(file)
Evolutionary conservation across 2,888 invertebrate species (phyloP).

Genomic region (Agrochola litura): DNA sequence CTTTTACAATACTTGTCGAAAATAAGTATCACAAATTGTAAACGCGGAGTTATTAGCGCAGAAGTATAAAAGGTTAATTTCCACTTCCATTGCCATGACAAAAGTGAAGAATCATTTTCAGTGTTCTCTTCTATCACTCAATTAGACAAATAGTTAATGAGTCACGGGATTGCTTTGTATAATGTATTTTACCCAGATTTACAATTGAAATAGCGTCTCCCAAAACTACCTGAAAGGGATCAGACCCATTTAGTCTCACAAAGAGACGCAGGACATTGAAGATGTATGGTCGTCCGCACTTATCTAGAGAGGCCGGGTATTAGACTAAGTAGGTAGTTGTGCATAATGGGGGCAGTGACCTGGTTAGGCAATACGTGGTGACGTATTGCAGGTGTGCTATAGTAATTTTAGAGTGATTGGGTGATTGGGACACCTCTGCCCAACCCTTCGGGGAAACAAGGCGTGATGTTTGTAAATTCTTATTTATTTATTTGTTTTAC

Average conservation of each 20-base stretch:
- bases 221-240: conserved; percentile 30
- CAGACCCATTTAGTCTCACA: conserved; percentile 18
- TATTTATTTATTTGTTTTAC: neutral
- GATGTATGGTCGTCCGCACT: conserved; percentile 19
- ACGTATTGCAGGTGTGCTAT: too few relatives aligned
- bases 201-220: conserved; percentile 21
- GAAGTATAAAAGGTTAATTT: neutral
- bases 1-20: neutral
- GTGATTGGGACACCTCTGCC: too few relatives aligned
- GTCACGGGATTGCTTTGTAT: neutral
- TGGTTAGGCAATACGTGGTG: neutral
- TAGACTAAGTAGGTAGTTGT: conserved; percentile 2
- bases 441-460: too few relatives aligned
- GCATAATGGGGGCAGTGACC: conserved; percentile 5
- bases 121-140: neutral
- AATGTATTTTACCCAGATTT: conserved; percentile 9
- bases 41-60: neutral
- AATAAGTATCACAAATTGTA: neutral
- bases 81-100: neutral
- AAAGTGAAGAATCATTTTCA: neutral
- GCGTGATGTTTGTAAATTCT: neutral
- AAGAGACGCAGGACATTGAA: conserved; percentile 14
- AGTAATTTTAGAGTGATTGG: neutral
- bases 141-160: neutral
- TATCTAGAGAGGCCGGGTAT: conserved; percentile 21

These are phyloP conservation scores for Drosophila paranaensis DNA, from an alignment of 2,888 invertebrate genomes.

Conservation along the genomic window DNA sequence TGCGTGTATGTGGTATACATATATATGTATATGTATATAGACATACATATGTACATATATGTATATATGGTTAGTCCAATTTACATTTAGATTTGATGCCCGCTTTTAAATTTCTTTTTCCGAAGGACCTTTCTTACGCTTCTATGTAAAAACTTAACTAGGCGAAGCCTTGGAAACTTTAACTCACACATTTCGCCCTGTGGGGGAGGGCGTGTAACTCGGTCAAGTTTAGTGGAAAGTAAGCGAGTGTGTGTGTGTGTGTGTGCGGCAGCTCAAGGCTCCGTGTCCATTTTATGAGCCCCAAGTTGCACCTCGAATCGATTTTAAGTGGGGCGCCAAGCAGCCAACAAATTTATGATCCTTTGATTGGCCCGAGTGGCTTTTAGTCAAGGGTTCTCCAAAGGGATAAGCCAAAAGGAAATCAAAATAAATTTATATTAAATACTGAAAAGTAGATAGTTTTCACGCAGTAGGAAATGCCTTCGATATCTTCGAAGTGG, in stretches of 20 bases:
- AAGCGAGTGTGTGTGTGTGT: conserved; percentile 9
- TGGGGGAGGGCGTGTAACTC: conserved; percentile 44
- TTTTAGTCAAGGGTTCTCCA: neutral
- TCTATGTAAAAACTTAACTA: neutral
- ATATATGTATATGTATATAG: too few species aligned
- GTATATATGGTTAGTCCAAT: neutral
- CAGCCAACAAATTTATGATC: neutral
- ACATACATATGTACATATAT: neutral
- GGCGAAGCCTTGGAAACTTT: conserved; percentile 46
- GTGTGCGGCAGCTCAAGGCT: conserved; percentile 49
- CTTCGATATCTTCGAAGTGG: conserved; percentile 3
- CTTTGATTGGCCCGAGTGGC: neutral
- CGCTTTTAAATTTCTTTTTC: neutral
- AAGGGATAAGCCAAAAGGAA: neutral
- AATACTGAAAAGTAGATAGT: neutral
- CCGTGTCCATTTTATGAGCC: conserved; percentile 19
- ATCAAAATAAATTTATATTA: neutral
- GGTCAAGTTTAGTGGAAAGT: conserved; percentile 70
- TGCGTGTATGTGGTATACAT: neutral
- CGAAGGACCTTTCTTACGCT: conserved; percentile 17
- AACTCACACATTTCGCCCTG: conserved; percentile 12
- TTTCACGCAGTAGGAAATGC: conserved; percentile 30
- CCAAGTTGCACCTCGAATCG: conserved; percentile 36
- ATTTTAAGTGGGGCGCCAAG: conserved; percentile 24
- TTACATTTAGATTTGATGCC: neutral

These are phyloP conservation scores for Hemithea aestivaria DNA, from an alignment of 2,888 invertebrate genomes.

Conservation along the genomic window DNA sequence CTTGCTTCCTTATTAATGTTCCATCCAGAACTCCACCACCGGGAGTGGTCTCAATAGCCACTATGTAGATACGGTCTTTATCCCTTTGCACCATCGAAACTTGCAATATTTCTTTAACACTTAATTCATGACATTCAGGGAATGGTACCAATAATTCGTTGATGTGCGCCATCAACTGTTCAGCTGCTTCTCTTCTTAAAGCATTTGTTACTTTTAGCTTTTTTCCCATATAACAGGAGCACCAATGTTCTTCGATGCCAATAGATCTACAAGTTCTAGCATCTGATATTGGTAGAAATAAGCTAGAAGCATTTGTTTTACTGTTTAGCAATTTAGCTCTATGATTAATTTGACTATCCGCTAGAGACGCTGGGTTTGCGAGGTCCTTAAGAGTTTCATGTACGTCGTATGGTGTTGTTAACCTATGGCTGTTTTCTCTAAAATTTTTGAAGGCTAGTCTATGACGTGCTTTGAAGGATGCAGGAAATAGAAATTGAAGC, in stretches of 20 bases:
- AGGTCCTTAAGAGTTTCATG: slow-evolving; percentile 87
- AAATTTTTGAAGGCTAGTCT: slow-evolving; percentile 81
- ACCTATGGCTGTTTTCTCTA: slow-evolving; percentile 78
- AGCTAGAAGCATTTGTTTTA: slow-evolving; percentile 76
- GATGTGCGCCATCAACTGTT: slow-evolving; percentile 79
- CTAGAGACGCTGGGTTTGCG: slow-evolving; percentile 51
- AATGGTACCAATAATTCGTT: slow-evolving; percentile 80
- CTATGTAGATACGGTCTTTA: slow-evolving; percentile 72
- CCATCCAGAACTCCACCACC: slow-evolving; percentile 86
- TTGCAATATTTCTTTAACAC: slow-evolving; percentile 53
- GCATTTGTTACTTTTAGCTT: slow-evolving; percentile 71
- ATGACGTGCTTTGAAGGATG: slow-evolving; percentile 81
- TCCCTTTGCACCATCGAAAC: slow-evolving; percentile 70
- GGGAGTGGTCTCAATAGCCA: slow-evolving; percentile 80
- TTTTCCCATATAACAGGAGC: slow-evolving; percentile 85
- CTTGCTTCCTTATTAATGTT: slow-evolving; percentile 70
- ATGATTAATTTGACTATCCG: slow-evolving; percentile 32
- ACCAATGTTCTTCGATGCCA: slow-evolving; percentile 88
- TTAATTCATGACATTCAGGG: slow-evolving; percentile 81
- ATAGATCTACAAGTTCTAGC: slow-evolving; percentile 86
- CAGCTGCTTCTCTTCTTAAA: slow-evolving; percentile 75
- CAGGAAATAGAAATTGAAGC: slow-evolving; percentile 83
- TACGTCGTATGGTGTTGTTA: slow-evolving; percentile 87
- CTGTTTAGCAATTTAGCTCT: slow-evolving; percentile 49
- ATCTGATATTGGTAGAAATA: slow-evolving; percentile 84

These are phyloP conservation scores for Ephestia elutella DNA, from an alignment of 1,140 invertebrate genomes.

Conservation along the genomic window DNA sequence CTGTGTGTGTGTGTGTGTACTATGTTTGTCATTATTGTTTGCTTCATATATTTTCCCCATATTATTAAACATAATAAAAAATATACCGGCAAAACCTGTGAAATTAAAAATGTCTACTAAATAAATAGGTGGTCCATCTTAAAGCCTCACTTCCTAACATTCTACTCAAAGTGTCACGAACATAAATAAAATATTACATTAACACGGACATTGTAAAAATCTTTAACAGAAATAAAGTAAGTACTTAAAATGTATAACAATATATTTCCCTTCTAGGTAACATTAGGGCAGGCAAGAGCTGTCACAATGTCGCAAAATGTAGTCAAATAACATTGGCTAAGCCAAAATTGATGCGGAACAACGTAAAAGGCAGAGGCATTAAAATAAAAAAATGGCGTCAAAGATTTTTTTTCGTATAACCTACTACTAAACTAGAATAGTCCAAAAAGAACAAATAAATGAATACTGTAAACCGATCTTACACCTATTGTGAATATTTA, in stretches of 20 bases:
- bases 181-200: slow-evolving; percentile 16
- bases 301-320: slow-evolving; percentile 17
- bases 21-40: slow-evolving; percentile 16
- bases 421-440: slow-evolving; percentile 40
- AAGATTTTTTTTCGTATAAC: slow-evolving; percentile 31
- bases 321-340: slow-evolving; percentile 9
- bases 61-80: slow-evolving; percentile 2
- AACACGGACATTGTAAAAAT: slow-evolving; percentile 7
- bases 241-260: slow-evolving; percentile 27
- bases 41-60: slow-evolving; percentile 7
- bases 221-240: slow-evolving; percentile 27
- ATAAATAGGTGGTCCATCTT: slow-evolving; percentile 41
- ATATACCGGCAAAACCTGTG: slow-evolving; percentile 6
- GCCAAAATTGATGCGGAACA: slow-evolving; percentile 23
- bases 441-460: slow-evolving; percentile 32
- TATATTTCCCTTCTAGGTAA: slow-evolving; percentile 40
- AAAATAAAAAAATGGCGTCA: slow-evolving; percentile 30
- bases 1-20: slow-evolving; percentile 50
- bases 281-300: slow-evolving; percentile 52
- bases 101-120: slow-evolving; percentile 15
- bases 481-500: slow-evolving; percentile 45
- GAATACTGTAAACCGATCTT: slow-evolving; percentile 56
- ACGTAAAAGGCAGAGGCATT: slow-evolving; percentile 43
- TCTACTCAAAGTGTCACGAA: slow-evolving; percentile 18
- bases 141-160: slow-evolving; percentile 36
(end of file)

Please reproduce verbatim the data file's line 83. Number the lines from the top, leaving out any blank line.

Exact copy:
These are phyloP conservation scores for Ephestia elutella DNA, from an alignment of 1,140 invertebrate genomes.